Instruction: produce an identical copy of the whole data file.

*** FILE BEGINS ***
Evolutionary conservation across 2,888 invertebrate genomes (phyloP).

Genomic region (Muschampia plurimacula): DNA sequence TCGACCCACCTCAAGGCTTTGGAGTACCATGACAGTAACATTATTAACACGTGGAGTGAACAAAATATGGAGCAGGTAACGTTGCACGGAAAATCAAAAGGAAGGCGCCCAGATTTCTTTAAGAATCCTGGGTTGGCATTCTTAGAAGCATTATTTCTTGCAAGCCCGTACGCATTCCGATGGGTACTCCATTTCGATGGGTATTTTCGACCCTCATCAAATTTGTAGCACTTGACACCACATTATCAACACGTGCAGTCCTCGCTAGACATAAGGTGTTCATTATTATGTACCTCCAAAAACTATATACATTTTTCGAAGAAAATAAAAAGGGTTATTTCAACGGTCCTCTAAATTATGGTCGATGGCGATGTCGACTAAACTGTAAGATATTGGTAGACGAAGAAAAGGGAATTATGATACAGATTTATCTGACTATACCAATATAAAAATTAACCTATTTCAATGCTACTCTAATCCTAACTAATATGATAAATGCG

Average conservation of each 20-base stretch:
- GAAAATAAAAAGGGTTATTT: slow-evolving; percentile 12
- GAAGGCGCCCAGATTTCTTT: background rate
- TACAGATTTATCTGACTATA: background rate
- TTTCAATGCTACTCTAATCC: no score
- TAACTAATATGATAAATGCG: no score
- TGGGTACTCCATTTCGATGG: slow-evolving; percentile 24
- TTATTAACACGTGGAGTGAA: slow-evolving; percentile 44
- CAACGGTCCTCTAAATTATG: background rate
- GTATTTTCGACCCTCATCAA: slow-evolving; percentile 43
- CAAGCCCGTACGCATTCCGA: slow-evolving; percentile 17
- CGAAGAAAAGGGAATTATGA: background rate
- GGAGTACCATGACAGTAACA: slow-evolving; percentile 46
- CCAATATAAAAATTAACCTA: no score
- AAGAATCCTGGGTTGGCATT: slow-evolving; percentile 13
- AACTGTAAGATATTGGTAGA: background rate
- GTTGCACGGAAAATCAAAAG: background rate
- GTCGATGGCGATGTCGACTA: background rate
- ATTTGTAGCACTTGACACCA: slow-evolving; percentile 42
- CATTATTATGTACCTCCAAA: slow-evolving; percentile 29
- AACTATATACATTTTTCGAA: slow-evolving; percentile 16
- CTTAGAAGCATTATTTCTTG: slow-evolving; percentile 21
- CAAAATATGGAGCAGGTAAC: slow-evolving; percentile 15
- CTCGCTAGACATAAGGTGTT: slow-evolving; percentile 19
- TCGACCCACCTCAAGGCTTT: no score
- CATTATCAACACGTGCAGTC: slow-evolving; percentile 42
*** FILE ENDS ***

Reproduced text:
Evolutionary conservation across 2,888 invertebrate genomes (phyloP).

Genomic region (Muschampia plurimacula): DNA sequence TCGACCCACCTCAAGGCTTTGGAGTACCATGACAGTAACATTATTAACACGTGGAGTGAACAAAATATGGAGCAGGTAACGTTGCACGGAAAATCAAAAGGAAGGCGCCCAGATTTCTTTAAGAATCCTGGGTTGGCATTCTTAGAAGCATTATTTCTTGCAAGCCCGTACGCATTCCGATGGGTACTCCATTTCGATGGGTATTTTCGACCCTCATCAAATTTGTAGCACTTGACACCACATTATCAACACGTGCAGTCCTCGCTAGACATAAGGTGTTCATTATTATGTACCTCCAAAAACTATATACATTTTTCGAAGAAAATAAAAAGGGTTATTTCAACGGTCCTCTAAATTATGGTCGATGGCGATGTCGACTAAACTGTAAGATATTGGTAGACGAAGAAAAGGGAATTATGATACAGATTTATCTGACTATACCAATATAAAAATTAACCTATTTCAATGCTACTCTAATCCTAACTAATATGATAAATGCG

Average conservation of each 20-base stretch:
- GAAAATAAAAAGGGTTATTT: slow-evolving; percentile 12
- GAAGGCGCCCAGATTTCTTT: background rate
- TACAGATTTATCTGACTATA: background rate
- TTTCAATGCTACTCTAATCC: no score
- TAACTAATATGATAAATGCG: no score
- TGGGTACTCCATTTCGATGG: slow-evolving; percentile 24
- TTATTAACACGTGGAGTGAA: slow-evolving; percentile 44
- CAACGGTCCTCTAAATTATG: background rate
- GTATTTTCGACCCTCATCAA: slow-evolving; percentile 43
- CAAGCCCGTACGCATTCCGA: slow-evolving; percentile 17
- CGAAGAAAAGGGAATTATGA: background rate
- GGAGTACCATGACAGTAACA: slow-evolving; percentile 46
- CCAATATAAAAATTAACCTA: no score
- AAGAATCCTGGGTTGGCATT: slow-evolving; percentile 13
- AACTGTAAGATATTGGTAGA: background rate
- GTTGCACGGAAAATCAAAAG: background rate
- GTCGATGGCGATGTCGACTA: background rate
- ATTTGTAGCACTTGACACCA: slow-evolving; percentile 42
- CATTATTATGTACCTCCAAA: slow-evolving; percentile 29
- AACTATATACATTTTTCGAA: slow-evolving; percentile 16
- CTTAGAAGCATTATTTCTTG: slow-evolving; percentile 21
- CAAAATATGGAGCAGGTAAC: slow-evolving; percentile 15
- CTCGCTAGACATAAGGTGTT: slow-evolving; percentile 19
- TCGACCCACCTCAAGGCTTT: no score
- CATTATCAACACGTGCAGTC: slow-evolving; percentile 42